Unfortunately, for me, the episode is undone by a few things.

The guy playing Lazarus manages to seriously out-scenery-chew Shatner.  The ranting and raving get old after a while and is giggle-inducing at times.  I understand they were trying to portray an insane character, but it doesn't always come off right.  Also, other than trying to spot the on/off cut on his forehead, it's almost impossible to tell the two Lazarus' (Lazari?) apart as they both tend to babble on crazy-like.  Then there's his endless running around on the planet falling off cliffs.  Rob and I laughed out loud one of the times.  I understand that some of this was padding to fill in a missing romantic subplot involving Lazarus and the engineering officer.  At least that might have made the episode more interesting and fleshed out the middle section, but it was cut from the script  and, AFAIK, never filmed.  By the way, where's Scotty?  And where did his engine room set go?  Then there's the strange facial hair Lazarus has.  Sometimes it looks glued on and on the verge of coming off.  OK, that's nitpicking...

Things sure seem lax on board the Enterprise in this episode considering how easily Lazarus manages to steal two sets of crystals.  The red guy in the transporter room is a joke.  Kirk has this frank discussion with Lazarus where he threatens to steal the crystals.  Next thing we know, Lazarus is waltzing around the ship. hanging out in the lounge/lunchroom, and into the engineering section to steal the stuff without much trouble.  Don't you think Kirk would have had him watched?  Another odd thing:  the planet-side scenes are obviously California locations, as usual.  But, when Kirk crosses over into the other universe to meet the sane Lazarus, who now acts calm and rational, the scene is obviously on a soundstage with fake rocks.  Hmm...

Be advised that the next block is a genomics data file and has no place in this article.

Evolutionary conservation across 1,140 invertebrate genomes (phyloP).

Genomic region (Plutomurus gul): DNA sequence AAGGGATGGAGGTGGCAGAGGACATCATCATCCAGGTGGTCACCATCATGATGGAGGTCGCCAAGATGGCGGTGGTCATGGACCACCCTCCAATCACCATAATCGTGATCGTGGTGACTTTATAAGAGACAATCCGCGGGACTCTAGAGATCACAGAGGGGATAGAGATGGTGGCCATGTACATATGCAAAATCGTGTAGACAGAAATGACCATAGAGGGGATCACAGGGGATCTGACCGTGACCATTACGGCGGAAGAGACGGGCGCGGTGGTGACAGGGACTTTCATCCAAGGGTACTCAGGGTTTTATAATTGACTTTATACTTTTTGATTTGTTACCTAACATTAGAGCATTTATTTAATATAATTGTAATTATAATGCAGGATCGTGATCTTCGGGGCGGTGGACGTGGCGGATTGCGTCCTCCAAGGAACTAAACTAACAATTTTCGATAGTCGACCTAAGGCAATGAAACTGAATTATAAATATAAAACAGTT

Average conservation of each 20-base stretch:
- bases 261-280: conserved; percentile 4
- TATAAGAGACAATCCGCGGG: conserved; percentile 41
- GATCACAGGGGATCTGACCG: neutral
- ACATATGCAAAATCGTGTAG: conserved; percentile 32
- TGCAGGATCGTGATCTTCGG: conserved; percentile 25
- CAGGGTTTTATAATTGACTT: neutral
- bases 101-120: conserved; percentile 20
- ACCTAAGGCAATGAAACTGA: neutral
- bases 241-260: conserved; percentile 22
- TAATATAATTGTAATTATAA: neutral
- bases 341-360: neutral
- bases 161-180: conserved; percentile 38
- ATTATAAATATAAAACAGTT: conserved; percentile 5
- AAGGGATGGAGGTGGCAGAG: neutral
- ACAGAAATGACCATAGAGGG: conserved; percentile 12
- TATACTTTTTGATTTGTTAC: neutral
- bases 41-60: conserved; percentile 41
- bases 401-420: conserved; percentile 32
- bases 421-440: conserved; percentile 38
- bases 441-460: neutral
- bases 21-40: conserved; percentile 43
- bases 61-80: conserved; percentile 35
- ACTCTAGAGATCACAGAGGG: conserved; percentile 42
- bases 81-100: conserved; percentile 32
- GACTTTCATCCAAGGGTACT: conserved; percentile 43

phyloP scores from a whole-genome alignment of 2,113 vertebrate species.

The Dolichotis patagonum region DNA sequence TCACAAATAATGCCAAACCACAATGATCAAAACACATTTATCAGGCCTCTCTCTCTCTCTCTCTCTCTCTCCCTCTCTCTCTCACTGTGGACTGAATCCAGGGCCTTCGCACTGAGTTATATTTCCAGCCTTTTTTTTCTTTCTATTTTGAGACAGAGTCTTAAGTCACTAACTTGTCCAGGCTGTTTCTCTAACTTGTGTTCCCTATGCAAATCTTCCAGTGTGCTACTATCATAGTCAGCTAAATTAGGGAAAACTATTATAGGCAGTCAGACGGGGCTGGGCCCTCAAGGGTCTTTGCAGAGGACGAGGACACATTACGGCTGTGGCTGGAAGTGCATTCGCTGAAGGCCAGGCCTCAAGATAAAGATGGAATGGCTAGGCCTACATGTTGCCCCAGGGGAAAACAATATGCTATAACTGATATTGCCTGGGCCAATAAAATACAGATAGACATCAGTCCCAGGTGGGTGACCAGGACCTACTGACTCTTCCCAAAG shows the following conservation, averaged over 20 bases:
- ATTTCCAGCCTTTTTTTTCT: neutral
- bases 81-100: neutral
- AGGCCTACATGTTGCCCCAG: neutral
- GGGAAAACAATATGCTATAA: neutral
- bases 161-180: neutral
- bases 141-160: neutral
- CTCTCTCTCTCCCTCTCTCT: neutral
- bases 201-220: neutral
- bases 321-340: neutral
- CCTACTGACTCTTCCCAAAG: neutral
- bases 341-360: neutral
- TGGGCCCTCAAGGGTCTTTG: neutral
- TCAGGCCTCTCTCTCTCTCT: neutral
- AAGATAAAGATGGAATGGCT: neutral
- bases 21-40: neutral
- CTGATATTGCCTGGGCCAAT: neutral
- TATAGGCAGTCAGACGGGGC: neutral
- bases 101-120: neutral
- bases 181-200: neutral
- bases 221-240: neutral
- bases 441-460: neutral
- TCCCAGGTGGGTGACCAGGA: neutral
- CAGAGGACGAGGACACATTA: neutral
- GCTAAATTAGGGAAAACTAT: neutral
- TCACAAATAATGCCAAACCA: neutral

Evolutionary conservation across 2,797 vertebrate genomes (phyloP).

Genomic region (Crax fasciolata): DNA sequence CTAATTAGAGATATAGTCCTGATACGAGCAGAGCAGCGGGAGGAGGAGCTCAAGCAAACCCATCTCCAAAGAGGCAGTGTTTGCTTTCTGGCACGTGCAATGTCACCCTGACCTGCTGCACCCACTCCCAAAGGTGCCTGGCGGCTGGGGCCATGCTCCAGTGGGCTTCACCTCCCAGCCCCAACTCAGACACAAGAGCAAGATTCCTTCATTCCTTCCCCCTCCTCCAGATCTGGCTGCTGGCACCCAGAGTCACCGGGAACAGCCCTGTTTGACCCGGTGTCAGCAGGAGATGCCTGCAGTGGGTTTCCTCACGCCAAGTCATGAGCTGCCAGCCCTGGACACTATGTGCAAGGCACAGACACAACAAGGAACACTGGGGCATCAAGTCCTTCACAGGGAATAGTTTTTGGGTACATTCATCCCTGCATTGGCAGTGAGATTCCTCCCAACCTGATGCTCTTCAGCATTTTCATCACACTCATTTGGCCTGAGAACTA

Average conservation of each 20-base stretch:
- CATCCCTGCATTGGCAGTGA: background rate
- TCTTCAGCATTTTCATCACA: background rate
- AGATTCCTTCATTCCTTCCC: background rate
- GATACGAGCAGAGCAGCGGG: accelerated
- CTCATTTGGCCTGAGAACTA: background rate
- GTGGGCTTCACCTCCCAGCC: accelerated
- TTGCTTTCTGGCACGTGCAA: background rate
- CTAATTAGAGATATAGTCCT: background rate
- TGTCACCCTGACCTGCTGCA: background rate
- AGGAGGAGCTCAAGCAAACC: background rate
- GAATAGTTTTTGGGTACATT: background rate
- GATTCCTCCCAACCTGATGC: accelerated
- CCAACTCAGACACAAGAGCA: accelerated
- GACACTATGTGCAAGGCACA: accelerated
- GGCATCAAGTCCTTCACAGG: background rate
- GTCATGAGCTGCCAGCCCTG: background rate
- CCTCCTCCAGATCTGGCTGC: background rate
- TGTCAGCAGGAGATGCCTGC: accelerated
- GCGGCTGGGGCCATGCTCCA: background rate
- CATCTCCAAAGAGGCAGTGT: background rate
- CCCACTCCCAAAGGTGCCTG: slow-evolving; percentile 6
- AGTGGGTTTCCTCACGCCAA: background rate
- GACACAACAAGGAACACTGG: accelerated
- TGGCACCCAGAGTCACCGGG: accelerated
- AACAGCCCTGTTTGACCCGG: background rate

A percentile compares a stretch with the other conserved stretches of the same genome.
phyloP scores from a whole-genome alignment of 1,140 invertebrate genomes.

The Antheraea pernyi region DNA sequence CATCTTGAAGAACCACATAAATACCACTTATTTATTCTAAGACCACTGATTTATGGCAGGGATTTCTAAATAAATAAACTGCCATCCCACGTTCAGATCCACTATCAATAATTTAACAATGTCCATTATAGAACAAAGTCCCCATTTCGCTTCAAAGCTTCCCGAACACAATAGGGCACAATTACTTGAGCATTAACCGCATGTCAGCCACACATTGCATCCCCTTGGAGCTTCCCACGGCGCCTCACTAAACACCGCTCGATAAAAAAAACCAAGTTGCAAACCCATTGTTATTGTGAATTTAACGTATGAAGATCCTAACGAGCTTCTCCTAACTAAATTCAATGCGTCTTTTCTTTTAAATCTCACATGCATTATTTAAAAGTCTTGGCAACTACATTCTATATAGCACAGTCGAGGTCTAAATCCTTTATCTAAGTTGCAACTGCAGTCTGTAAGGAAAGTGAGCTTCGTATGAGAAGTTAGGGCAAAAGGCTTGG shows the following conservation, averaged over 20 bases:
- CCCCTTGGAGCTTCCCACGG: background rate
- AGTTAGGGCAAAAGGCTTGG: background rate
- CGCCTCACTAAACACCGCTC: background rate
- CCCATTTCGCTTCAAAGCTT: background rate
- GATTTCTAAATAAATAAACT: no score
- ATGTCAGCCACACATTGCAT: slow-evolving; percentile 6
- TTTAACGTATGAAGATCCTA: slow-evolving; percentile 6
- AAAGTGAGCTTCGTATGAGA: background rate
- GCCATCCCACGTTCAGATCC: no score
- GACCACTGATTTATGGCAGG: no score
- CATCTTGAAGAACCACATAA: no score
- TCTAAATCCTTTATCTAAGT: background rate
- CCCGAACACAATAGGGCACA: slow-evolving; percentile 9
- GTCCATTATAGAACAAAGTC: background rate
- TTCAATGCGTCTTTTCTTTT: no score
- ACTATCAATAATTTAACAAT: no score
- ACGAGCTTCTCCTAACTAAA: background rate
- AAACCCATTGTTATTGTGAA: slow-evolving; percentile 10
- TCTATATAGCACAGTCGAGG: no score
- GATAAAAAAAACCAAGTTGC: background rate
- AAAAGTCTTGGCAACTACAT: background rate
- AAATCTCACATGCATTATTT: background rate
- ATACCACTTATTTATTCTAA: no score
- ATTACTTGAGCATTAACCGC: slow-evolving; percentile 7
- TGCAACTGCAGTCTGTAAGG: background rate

The effects just weren't able to convey they nature of the corridor and the other universe.  The bits where Lazarus and his twin are fighting look silly and I have to assume that the dialogue was written to compensate for this.  This is quite obvious where at the end of the episode and Kirk is ruminating about the fate of Lazarus.  He gives his dramatic, "How would it be?" bit, as if he is needing to remind the viewers just how significant the resolution of the episode is.  "What of Lazarus?!"